By Sheryl Smolkin
I’m back at my desk after a week in Orlando with my daughter’s family, including our two year old granddaughter. While Disney and pool time were lots of fun, I’m not sorry to return to late summer weather in Canada. In my book, clear skies and 20 degrees is as good as it gets.
As the new the business year kicks off, Best from the Blogosphere gets back to some retirement basics. How much do you need to retire? When can you afford to retire? Where do you want to retire?
In How much you need to save for retirement, GetSmarterAboutMoney.ca says how much you need to retire depends on your age, your lifestyle and the amounts you will receive from government benefits. There is a useful link to a calculator from Service Canada to estimate your income in retirement and seven tips for last minute savers.
While the best known vehicles for retirement savings are Registered Retirement Savings Plans and defined contribution plans like the Saskatchewan Pension Plan, for the last five years Canadians over18 have also been able to open tax free savings accounts. My Own Advisor’s Mark Seed reminds us of some of the very best things about the TFSA.
Many people have been diligent about saving and accumulated significant amounts, but they are still apprehensive about retiring and dipping into their savings. Boomer & Echo’s Marie Engen answers the question Can I afford to retire? for one couple. She says their challenge is to shift from savings and asset gathering mode to spending mode — something even the greatest savers have the most trouble doing. As a result, they may needlessly deny themselves a pleasurable retirement.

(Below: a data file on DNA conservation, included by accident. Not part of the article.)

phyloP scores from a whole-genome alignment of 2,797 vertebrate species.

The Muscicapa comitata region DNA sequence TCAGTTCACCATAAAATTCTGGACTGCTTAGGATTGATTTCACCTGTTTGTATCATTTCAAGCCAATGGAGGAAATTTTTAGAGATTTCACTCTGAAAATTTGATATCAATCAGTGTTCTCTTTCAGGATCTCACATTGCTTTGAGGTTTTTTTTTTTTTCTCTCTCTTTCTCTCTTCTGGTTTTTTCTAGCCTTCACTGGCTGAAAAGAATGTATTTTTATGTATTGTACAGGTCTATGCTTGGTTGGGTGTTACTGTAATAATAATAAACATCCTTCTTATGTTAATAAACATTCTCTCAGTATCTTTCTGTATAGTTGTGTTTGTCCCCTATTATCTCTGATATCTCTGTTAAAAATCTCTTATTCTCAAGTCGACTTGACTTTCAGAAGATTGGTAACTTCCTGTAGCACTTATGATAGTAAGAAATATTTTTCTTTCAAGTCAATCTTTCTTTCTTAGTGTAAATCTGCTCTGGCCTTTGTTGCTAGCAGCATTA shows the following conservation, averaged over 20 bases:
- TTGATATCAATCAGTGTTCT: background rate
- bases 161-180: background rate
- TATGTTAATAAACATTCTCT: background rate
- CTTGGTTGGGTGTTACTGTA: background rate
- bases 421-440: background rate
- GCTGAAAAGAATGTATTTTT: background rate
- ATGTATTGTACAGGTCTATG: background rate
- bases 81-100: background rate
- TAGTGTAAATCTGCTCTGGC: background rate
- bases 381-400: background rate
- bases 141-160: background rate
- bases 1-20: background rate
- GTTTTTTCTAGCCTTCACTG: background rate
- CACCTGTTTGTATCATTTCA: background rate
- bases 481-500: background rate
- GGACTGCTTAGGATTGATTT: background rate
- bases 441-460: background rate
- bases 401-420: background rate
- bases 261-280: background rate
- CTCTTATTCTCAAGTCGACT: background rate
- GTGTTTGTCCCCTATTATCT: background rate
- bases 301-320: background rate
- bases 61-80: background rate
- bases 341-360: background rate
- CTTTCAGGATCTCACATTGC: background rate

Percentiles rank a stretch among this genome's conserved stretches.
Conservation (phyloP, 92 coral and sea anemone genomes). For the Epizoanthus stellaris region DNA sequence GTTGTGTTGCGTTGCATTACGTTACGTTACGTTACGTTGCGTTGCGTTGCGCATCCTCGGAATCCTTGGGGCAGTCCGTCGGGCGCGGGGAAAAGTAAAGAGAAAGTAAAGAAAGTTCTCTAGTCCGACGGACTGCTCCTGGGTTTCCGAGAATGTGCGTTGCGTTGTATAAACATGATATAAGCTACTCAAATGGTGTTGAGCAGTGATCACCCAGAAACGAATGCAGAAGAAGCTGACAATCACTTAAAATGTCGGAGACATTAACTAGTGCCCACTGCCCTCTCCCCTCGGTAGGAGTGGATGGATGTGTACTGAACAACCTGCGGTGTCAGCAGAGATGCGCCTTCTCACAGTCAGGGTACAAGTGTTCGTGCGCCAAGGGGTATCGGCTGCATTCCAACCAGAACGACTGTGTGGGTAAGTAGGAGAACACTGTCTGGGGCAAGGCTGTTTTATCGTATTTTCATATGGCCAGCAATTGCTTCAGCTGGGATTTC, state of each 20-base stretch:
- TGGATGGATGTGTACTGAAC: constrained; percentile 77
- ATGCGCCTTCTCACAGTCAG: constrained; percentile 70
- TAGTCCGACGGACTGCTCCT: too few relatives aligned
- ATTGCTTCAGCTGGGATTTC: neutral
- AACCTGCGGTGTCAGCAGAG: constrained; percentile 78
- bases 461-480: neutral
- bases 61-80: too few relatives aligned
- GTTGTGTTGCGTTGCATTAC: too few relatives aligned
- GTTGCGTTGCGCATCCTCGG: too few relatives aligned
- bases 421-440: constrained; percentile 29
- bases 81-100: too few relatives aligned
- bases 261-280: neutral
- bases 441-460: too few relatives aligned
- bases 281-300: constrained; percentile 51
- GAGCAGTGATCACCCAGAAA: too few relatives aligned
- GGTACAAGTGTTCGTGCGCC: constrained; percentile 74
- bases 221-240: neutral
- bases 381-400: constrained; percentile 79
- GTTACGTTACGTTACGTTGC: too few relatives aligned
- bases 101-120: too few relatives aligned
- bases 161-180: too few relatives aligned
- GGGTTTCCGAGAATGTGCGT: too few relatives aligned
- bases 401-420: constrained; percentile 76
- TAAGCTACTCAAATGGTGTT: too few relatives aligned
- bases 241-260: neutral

Donna McCaw says on Retire Happy that delayed retirement is a retirement plan. In other words, larger numbers of Canadians are choosing to work longer because they like their jobs or they need the money. She quotes D. Banda of the American Association of Retired persons who claims, “Older workers are changing the workplace to an extent women did 30 years ago when they started entering the force in greater numbers.”
And finally, where you retire can have a significant impact on both your finances and quality of life. In his MoneySense blog Financial Independence, Jonathan Chevreau says you should test out the retirement lifestyle in your community to ensure it is a good fit. He concludes that where he lives in Long Branch, Ontario meant an hour commute each way when he worked in downtown Toronto, but it’s a perfect retirement haven.
Do you follow blogs with terrific ideas for saving money that haven’t been mentioned in our weekly “Best from the blogosphere?” Share the information with us on http://wp.me/P1YR2T-JR and your name will be entered in a quarterly draw for a gift card.